CINCINNATI, Aug. 9 (UPI) -- Neil Armstrong, the first man to walk on the moon, has undergone cardiac bypass surgery but is "doing great" following the procedure, his wife said.
Armstrong had just celebrated his 82nd birthday when a stress test Monday in a Cincinnati area hospital revealed problems, and on Tuesday surgeons performed a quadruple bypass.
Fellow Apollo astronaut Gene Cernan told NBC News Armstrong's wife told him her husband's spirits were high and doctors were confident there would be no problems with recovery.
In 1969 Armstrong and fellow Apollo 11 astronaut Buzz Aldrin landed on the moon, with Armstrong descending a ladder to place the first human footprint on the lunar surface, declaring, "That's one small step for a man, one giant leap for mankind."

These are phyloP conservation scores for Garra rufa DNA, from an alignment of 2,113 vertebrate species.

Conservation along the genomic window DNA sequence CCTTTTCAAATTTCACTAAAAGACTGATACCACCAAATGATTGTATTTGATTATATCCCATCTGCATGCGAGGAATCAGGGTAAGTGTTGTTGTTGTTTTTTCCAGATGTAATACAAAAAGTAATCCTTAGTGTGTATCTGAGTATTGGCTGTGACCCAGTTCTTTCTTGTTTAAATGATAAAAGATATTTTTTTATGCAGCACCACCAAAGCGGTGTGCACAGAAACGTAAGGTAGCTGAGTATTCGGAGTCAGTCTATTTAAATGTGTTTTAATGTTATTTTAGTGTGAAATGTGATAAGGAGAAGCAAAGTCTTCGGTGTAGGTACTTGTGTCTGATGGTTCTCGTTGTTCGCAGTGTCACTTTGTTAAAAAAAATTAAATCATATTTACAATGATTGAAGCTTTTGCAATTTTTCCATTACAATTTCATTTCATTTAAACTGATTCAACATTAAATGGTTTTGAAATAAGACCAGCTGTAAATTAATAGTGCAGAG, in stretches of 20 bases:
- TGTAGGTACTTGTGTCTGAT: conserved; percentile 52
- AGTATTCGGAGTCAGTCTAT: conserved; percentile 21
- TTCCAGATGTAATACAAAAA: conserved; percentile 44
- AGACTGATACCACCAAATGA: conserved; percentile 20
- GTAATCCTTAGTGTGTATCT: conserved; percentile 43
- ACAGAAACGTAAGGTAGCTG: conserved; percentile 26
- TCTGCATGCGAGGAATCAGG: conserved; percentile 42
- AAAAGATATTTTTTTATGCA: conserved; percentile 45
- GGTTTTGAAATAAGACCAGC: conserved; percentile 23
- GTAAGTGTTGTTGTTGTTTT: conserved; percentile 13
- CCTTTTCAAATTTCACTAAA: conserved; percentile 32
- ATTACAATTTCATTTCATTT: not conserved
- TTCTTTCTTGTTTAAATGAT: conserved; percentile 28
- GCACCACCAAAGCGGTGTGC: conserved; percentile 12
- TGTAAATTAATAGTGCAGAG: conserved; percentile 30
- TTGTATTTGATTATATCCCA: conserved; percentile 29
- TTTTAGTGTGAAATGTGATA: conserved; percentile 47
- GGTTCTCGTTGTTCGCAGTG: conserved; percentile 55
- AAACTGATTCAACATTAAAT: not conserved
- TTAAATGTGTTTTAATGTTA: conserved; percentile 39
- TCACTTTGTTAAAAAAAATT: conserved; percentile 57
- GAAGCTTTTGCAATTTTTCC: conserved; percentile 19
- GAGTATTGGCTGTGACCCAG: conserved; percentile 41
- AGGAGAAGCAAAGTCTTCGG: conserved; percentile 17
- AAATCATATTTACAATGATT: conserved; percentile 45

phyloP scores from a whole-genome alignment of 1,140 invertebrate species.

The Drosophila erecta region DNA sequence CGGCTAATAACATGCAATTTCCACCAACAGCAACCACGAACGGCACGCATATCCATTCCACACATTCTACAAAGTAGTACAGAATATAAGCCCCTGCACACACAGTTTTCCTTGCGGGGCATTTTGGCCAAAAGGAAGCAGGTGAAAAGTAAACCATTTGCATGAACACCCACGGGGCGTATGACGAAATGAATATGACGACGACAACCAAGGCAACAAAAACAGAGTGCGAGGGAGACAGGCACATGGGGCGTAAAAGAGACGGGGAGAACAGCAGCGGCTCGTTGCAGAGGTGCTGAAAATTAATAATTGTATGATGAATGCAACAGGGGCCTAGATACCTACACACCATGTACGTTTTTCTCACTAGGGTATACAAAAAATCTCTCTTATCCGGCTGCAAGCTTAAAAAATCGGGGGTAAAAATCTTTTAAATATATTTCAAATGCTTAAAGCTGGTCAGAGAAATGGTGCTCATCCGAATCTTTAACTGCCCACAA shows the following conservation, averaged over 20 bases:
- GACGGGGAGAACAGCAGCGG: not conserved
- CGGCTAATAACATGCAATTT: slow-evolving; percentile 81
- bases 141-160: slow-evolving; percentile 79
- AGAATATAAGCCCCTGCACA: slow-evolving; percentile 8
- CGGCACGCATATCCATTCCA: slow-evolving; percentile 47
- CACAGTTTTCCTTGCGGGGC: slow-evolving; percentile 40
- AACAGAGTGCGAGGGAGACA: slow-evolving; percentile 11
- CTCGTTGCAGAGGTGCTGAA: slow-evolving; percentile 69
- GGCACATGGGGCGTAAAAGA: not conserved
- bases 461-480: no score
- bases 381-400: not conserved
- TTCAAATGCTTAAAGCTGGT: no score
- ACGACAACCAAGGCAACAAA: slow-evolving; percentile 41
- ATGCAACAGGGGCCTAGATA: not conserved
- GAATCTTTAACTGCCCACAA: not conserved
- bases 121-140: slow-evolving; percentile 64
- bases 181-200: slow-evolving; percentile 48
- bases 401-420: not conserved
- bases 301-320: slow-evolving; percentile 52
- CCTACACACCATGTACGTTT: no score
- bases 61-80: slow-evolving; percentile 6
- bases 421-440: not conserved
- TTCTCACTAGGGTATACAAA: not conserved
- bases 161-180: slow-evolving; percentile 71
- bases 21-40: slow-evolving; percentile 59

After his Apollo mission Armstrong had a brief tenure at the Pentagon's Office of Advanced Research and Technology, then became an engineering professor at the University of Cincinnati in his native state of Ohio.
Armstrong, always a private man, has chosen to maintain a low profile in public life.
In a statement, NASA Administrator Charles Bolden said the space agency "wishes Neil Armstrong the very best for a quick recovery from surgery."
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